Search
  Advanced Search
 
Chapter search
Book cover: Advances in International Management

Advances in International Management

ISSN: 1571-5027
Series editor(s): Timothy Devinney, Torben Pedersen and Laszlo Tihanyi

Subject Area: International Business

Content: Series Volumes | icon: RSS Current Volume RSS

 

Previous article.Icon: Print.Table of Contents.Next article.Icon: .

Document request:
THE TRANSNATIONAL CHALLENGE: PERFORMANCE AND EXPATRIATE PRESENCE IN THE OVERSEAS AFFILIATES OF JAPANESE MNCs


Document Information:
Title:THE TRANSNATIONAL CHALLENGE: PERFORMANCE AND EXPATRIATE PRESENCE IN THE OVERSEAS AFFILIATES OF JAPANESE MNCs
Author(s):Schon Beechler, Vladimir Pucik, John Stephan, Nigel Campbell
Volume:17 Editor(s): Tom Roehl and Allan Bird ISBN: 978-0-76231-157-6 eISBN: 978-1-84950-309-9
Citation:Schon Beechler, Vladimir Pucik, John Stephan, Nigel Campbell (2004), THE TRANSNATIONAL CHALLENGE: PERFORMANCE AND EXPATRIATE PRESENCE IN THE OVERSEAS AFFILIATES OF JAPANESE MNCs, in Tom Roehl and Allan Bird (ed.) Japanese Firms in Transition: Responding to the Globalization Challenge (Advances in International Management, Volume 17), Emerald Group Publishing Limited, pp.215-242
DOI:10.1016/S0747-7929(04)17009-1 (Permanent URL)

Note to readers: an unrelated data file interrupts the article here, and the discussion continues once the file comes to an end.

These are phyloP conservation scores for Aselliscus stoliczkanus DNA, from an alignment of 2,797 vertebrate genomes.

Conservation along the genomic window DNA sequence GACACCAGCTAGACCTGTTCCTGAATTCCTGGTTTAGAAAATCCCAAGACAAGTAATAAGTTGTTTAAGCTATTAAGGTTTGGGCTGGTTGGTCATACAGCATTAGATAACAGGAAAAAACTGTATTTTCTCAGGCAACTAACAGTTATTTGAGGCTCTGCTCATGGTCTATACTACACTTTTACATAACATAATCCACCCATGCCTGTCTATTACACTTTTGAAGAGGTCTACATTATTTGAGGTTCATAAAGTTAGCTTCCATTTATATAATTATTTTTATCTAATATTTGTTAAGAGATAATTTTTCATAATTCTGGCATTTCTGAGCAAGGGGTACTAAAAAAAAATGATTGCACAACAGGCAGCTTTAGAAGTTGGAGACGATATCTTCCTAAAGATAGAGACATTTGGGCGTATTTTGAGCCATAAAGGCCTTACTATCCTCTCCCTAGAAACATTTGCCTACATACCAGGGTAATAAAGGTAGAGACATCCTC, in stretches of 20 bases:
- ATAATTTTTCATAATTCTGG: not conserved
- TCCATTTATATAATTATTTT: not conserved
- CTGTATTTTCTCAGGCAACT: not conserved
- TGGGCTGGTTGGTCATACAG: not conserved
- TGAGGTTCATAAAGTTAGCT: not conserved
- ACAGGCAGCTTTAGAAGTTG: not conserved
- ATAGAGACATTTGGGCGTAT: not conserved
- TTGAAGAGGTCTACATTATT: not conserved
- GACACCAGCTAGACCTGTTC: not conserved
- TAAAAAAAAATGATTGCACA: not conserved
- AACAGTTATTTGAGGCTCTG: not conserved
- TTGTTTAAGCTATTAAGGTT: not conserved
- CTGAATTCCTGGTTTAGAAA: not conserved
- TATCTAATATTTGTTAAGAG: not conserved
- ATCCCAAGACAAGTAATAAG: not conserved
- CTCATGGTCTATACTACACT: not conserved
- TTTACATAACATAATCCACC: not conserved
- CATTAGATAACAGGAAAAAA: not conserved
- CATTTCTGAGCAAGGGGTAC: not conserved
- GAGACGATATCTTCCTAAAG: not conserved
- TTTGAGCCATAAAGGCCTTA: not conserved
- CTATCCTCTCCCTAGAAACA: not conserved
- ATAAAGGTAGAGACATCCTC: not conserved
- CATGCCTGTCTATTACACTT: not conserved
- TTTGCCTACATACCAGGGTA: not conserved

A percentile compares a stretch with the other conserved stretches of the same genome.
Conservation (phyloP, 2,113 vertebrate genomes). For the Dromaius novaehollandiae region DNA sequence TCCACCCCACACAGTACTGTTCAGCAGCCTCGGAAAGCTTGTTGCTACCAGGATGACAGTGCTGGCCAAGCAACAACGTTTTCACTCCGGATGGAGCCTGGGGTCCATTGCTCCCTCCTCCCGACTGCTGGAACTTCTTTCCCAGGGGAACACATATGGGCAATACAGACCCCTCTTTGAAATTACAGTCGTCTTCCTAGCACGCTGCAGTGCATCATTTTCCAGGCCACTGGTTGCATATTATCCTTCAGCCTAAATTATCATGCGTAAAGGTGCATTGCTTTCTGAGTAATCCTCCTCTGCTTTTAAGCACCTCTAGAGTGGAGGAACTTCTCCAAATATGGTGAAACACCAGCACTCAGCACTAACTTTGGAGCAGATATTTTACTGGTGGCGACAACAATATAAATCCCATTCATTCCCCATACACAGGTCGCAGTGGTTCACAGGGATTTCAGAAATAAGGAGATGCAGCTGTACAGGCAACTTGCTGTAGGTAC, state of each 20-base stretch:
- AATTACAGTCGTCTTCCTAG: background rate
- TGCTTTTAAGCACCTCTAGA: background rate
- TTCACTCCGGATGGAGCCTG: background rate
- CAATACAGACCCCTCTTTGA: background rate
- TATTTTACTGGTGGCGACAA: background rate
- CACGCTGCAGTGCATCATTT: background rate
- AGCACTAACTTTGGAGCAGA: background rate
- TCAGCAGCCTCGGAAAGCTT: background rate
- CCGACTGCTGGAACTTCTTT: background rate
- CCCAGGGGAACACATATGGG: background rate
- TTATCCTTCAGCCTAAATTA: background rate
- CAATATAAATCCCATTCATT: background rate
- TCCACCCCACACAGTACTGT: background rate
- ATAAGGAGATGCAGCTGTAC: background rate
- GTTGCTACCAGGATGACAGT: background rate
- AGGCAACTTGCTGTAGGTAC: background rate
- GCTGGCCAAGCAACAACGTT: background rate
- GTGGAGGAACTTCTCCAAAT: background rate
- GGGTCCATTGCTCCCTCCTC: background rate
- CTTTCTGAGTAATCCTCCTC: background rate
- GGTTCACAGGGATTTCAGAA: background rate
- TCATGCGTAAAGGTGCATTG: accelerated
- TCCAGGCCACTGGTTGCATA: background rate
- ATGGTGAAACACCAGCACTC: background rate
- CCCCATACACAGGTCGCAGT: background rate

Publisher:Emerald Group Publishing Limited
Article type:Chapter Item
Abstract:Drawing on empirical data from two studies of 119 Japanese affiliates located in the United States and Europe, this chapter focuses on three fundamental questions: (1) What organizational factors influence performance of the overseas affiliates of Japanese MNCs? (2) What impact does expatriate staffing have on the affiliate’s performance? (3) What factors influence expatriate staffing patterns in Japanese MNCs? The empirical results lend support to the hypothesis that MNCs characterized by global integration and local responsiveness will outperform less transnational competitors, although there are significant differences between the American and European subsamples on the impact of expatriate presence on affiliate performance. In addition, there is no support for the life-cycle prediction that age or parent company experience influences expatriate staffing levels or for the resource dependence prediction that integration with the parent influences expatriate presence. These results and their implications are discussed.

Fulltext Options:

Login

Login

Existing customers: login
to access this document

Login


- Forgot password?

- Athens/Institutional login

Purchase

Purchase

Downloadable; Printable; Owned
HTML, PDF (154kb)

Due to our platform migration, pay-per-view is temporarily unavailable.

To purchase this item please login or register.

Login


- Forgot password?

Recommend to your librarian

Complete and print this form to request this document from your librarian


Marked list


Bookmark & share

Reprints & permissions